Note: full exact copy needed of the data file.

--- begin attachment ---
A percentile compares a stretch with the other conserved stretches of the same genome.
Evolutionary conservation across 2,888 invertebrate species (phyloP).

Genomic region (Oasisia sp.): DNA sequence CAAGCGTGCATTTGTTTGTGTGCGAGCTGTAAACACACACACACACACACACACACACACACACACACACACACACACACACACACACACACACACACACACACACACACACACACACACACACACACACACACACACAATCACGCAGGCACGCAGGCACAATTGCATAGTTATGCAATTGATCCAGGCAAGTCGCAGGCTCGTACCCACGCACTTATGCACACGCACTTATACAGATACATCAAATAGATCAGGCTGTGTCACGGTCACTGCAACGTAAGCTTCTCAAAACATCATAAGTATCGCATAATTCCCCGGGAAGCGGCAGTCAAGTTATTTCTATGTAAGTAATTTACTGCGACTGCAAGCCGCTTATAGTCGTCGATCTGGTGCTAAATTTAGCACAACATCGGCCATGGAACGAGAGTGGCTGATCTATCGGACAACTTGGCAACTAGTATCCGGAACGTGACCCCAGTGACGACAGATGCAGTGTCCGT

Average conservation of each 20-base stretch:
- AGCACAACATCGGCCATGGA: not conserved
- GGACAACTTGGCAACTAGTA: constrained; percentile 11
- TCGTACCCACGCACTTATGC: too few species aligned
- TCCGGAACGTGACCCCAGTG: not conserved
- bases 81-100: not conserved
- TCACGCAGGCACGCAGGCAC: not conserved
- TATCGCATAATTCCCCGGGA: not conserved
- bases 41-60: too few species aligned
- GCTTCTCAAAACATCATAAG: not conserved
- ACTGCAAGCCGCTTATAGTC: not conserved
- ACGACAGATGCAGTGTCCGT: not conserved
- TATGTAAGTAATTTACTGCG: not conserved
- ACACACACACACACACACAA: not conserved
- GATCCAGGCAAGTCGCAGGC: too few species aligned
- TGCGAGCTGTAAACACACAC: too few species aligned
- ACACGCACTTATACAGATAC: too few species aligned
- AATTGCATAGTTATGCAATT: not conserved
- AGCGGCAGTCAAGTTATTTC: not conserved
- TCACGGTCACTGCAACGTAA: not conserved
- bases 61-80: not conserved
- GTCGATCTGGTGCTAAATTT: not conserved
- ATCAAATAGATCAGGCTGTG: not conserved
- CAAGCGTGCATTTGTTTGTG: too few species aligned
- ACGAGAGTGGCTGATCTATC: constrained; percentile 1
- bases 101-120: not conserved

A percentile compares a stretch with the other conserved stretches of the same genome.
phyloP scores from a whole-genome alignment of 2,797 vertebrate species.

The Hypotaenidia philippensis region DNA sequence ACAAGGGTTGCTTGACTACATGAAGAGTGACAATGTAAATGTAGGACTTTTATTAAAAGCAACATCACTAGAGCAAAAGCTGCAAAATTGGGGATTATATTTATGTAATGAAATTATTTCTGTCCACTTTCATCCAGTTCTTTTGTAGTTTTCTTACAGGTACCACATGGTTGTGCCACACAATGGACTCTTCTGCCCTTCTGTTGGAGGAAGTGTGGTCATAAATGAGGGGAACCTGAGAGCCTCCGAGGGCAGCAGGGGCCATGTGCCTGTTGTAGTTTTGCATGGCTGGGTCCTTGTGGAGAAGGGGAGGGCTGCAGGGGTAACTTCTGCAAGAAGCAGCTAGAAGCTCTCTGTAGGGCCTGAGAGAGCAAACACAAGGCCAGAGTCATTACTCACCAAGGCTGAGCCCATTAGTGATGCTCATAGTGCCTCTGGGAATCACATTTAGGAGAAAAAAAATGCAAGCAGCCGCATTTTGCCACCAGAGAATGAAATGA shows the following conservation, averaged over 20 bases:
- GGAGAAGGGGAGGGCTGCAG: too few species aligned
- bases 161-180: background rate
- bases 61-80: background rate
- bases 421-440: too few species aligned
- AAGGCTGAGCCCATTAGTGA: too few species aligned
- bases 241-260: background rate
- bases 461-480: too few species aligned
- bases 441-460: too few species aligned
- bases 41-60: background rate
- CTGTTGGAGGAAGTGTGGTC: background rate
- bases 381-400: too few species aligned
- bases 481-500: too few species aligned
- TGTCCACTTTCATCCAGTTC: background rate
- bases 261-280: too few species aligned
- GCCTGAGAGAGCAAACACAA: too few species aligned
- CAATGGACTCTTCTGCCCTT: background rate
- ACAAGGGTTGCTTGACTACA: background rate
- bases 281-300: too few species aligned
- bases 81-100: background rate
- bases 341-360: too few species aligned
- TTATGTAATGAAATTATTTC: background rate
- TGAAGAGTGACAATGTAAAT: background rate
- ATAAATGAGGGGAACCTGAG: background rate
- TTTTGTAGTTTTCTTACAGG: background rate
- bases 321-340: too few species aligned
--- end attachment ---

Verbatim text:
A percentile compares a stretch with the other conserved stretches of the same genome.
Evolutionary conservation across 2,888 invertebrate species (phyloP).

Genomic region (Oasisia sp.): DNA sequence CAAGCGTGCATTTGTTTGTGTGCGAGCTGTAAACACACACACACACACACACACACACACACACACACACACACACACACACACACACACACACACACACACACACACACACACACACACACACACACACACACACACAATCACGCAGGCACGCAGGCACAATTGCATAGTTATGCAATTGATCCAGGCAAGTCGCAGGCTCGTACCCACGCACTTATGCACACGCACTTATACAGATACATCAAATAGATCAGGCTGTGTCACGGTCACTGCAACGTAAGCTTCTCAAAACATCATAAGTATCGCATAATTCCCCGGGAAGCGGCAGTCAAGTTATTTCTATGTAAGTAATTTACTGCGACTGCAAGCCGCTTATAGTCGTCGATCTGGTGCTAAATTTAGCACAACATCGGCCATGGAACGAGAGTGGCTGATCTATCGGACAACTTGGCAACTAGTATCCGGAACGTGACCCCAGTGACGACAGATGCAGTGTCCGT

Average conservation of each 20-base stretch:
- AGCACAACATCGGCCATGGA: not conserved
- GGACAACTTGGCAACTAGTA: constrained; percentile 11
- TCGTACCCACGCACTTATGC: too few species aligned
- TCCGGAACGTGACCCCAGTG: not conserved
- bases 81-100: not conserved
- TCACGCAGGCACGCAGGCAC: not conserved
- TATCGCATAATTCCCCGGGA: not conserved
- bases 41-60: too few species aligned
- GCTTCTCAAAACATCATAAG: not conserved
- ACTGCAAGCCGCTTATAGTC: not conserved
- ACGACAGATGCAGTGTCCGT: not conserved
- TATGTAAGTAATTTACTGCG: not conserved
- ACACACACACACACACACAA: not conserved
- GATCCAGGCAAGTCGCAGGC: too few species aligned
- TGCGAGCTGTAAACACACAC: too few species aligned
- ACACGCACTTATACAGATAC: too few species aligned
- AATTGCATAGTTATGCAATT: not conserved
- AGCGGCAGTCAAGTTATTTC: not conserved
- TCACGGTCACTGCAACGTAA: not conserved
- bases 61-80: not conserved
- GTCGATCTGGTGCTAAATTT: not conserved
- ATCAAATAGATCAGGCTGTG: not conserved
- CAAGCGTGCATTTGTTTGTG: too few species aligned
- ACGAGAGTGGCTGATCTATC: constrained; percentile 1
- bases 101-120: not conserved

A percentile compares a stretch with the other conserved stretches of the same genome.
phyloP scores from a whole-genome alignment of 2,797 vertebrate species.

The Hypotaenidia philippensis region DNA sequence ACAAGGGTTGCTTGACTACATGAAGAGTGACAATGTAAATGTAGGACTTTTATTAAAAGCAACATCACTAGAGCAAAAGCTGCAAAATTGGGGATTATATTTATGTAATGAAATTATTTCTGTCCACTTTCATCCAGTTCTTTTGTAGTTTTCTTACAGGTACCACATGGTTGTGCCACACAATGGACTCTTCTGCCCTTCTGTTGGAGGAAGTGTGGTCATAAATGAGGGGAACCTGAGAGCCTCCGAGGGCAGCAGGGGCCATGTGCCTGTTGTAGTTTTGCATGGCTGGGTCCTTGTGGAGAAGGGGAGGGCTGCAGGGGTAACTTCTGCAAGAAGCAGCTAGAAGCTCTCTGTAGGGCCTGAGAGAGCAAACACAAGGCCAGAGTCATTACTCACCAAGGCTGAGCCCATTAGTGATGCTCATAGTGCCTCTGGGAATCACATTTAGGAGAAAAAAAATGCAAGCAGCCGCATTTTGCCACCAGAGAATGAAATGA shows the following conservation, averaged over 20 bases:
- GGAGAAGGGGAGGGCTGCAG: too few species aligned
- bases 161-180: background rate
- bases 61-80: background rate
- bases 421-440: too few species aligned
- AAGGCTGAGCCCATTAGTGA: too few species aligned
- bases 241-260: background rate
- bases 461-480: too few species aligned
- bases 441-460: too few species aligned
- bases 41-60: background rate
- CTGTTGGAGGAAGTGTGGTC: background rate
- bases 381-400: too few species aligned
- bases 481-500: too few species aligned
- TGTCCACTTTCATCCAGTTC: background rate
- bases 261-280: too few species aligned
- GCCTGAGAGAGCAAACACAA: too few species aligned
- CAATGGACTCTTCTGCCCTT: background rate
- ACAAGGGTTGCTTGACTACA: background rate
- bases 281-300: too few species aligned
- bases 81-100: background rate
- bases 341-360: too few species aligned
- TTATGTAATGAAATTATTTC: background rate
- TGAAGAGTGACAATGTAAAT: background rate
- ATAAATGAGGGGAACCTGAG: background rate
- TTTTGTAGTTTTCTTACAGG: background rate
- bases 321-340: too few species aligned